Most commentators view the extreme right's history as an account of well-deserved failure, and see present-day signs of revival as causes for concern. Naturally, adherents of the extreme right do not share that perception. They see it as hostile political mythology: a set of interlocking stories that claim to be valid interpretations of past events but which are, in fact, distorted for ideological reasons. The extreme right perceive this as particularly oppressive because it is the dominant interpretation inculcated into French society through the education system, the media, mainstream politicians, anti-racist/antifascist pressure groups and other channels of orthodox public discourse. They also consider it tragic because they believe the French nation is being indoctrinated to accept ideas and perceptions which have been devastating to the governance, cohesion and general well-being of French society.
Revisionist interpretation of French history has been one of the principal fields of cultural struggle by the extreme right since the Revolution. In fact, the extreme right's ideological birth was underpinned by contestatory historical reflection in Joseph de Maistre's Considerations sur la France and the works of other reactionary writers such as Louis de Bonald or Augustin Barruel, who attempted to explain the Revolution as an aberration from France's true historical path. This, too, was the message of the royalist historians under the Restoration--Pierre Chaillot or Charles de Lacretelle, among others--and their successors down to writers such as Jacques Bainville, Louis Bertrand, Pierre Gaxotte and Louis Madelin in the ideological orbit of Action Francaise in the first half of the twentieth century (Dumoulin, 1992). Although support for monarchism faded over time, extreme right-wing writers and publicists have continued to draw heavily on the alleged lessons of history to support their political arguments--including the general claim that national history is a better teacher about the appropriate forms of government for each particular nation than the rationalistic, post-Enlightenment assumption that social harmony and political order can be designed into existence on the basis of universalistic blueprints. Many have used arguments about the pernicious intellectual and political legacy of the Revolution to explain the long periods in which France has abandoned good government. These alleged errors can then be used by the extreme right to explain its own long periods of exile from mainstream politics, its failure to establish a durable political regime, and the fact that its own actions are so widely regarded as causes of national disgrace.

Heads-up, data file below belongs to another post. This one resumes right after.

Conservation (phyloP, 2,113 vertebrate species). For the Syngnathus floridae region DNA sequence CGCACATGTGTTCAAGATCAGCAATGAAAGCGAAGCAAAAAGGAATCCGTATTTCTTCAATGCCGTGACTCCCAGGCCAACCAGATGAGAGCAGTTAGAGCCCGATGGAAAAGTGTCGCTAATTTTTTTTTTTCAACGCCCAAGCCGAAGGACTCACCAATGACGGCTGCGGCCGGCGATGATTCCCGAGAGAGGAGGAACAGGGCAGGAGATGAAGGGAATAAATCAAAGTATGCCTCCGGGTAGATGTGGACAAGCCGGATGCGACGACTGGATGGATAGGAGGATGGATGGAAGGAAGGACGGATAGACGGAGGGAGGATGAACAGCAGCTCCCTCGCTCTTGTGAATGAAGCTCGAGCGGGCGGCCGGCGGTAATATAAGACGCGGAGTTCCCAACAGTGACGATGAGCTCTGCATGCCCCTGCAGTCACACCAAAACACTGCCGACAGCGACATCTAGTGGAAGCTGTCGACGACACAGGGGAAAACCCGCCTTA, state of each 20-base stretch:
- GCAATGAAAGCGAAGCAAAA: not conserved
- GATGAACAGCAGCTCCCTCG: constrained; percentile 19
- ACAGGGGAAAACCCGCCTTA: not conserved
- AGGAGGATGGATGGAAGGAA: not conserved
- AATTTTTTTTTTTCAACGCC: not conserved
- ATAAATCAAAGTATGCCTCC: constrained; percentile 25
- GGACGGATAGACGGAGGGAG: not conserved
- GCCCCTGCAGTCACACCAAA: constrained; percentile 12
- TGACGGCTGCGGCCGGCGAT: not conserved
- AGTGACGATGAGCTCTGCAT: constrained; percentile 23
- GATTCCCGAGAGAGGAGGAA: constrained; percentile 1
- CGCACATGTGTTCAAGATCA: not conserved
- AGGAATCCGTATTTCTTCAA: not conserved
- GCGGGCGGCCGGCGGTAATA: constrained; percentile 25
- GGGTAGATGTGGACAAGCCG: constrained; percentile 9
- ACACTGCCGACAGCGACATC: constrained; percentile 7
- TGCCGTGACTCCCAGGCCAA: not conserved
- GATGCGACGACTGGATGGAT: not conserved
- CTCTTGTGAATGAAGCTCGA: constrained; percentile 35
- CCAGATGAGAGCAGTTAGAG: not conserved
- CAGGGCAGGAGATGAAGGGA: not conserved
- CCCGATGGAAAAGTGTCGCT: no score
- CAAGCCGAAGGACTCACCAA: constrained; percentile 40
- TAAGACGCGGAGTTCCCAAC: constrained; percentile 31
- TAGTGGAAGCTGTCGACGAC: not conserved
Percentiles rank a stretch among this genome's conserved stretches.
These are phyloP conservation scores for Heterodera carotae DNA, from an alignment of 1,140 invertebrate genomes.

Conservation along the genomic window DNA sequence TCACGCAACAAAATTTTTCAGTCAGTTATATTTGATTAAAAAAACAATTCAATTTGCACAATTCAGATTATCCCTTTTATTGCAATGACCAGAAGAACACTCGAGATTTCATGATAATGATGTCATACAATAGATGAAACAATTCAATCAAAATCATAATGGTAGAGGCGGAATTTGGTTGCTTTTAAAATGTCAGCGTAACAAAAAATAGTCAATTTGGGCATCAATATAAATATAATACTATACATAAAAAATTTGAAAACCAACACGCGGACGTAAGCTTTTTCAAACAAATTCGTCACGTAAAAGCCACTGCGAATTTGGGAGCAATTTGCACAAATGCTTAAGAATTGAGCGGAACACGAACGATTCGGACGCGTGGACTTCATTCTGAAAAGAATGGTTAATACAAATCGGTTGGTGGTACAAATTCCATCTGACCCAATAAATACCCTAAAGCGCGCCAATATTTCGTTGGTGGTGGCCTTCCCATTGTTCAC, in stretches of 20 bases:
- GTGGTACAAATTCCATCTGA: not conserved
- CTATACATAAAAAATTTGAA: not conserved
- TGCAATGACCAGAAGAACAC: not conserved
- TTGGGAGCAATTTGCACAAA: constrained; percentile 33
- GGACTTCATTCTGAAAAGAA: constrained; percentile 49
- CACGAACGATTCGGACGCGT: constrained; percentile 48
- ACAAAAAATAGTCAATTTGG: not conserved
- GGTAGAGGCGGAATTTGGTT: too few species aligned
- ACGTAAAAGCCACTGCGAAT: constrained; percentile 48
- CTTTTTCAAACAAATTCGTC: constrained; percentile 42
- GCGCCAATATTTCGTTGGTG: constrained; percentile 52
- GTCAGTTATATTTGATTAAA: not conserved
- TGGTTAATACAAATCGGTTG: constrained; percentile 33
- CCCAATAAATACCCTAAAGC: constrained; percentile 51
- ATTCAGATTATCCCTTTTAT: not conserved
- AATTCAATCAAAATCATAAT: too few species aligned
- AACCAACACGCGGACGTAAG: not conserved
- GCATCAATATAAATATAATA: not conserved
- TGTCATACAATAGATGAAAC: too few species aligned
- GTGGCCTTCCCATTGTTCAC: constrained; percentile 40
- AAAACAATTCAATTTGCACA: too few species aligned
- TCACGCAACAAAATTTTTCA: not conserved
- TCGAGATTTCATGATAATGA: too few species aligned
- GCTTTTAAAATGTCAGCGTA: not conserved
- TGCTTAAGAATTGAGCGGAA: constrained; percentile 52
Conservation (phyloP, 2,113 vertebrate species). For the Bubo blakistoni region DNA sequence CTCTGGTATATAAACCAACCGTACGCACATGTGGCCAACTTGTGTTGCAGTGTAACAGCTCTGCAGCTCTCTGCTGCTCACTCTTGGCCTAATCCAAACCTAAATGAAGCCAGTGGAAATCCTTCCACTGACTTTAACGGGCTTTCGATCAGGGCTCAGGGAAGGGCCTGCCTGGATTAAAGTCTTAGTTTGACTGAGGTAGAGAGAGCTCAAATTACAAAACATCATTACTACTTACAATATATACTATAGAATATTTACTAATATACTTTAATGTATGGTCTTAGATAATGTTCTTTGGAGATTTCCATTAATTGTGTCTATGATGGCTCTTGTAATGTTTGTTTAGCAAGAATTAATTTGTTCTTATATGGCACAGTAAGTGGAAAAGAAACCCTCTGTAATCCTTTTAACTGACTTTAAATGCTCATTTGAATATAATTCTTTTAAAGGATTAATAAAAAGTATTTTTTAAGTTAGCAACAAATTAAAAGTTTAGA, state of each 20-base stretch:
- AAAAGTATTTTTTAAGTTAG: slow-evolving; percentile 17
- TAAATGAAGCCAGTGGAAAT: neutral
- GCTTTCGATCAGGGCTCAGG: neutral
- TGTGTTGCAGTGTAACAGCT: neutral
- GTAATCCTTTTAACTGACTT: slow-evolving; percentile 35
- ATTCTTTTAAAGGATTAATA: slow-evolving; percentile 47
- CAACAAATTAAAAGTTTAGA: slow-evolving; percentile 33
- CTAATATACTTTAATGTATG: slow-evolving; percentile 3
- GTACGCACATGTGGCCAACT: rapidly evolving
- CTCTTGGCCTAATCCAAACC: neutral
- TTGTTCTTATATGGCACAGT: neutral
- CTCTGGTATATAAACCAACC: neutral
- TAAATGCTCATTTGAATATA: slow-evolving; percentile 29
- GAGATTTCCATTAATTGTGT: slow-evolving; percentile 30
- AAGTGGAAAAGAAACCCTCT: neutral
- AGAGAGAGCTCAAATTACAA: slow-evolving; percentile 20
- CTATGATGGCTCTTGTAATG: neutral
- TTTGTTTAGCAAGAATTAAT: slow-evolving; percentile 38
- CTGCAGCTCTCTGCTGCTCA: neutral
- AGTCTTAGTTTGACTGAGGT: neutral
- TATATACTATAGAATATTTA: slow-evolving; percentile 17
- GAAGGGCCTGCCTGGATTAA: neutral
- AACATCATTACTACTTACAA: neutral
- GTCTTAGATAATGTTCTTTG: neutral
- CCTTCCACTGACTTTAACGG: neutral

The production of historical writing by authors connected with the extreme right is quite prolific, though the extent to which the discourse is ideologically marked varies widely. Academic historians holding extreme right-wing views have not necessarily allowed those views to intrude overtly into their professional publications, even though they may write in a more committed way in other types of publication for extreme right-wing readerships. Raoul Girardet is a case in point, as were Philippe Aries and Pierre Chaunu during their lifetimes. Equally, outside the academic institutions there are popular historians, such as Dominique Venner, Jean Mabire or Alain Sanders, whose historical writing shades in varying degrees between the production of history for the sake of historical interest and history as ideological demonstration. On the other hand, it is very common for extreme right-wing politicians, activists and committed intellectuals writing for the cause in books, magazines, newspapers or other publications to engage in partisan historical explanation or at least to use historical claims to legitimize their arguments about present-day situations. The same is true of spoken forms (lectures, colloquia, speeches), or of songs (marching songs, folksongs, rock identitaire), and iconic forms (cartoon strips, illustrations, photographs, posters, badges, insignia). In this sense, the transmission of cultural memory is coextensive with any form of extreme right-wing discourse, although the present analysis focuses only on books and articles.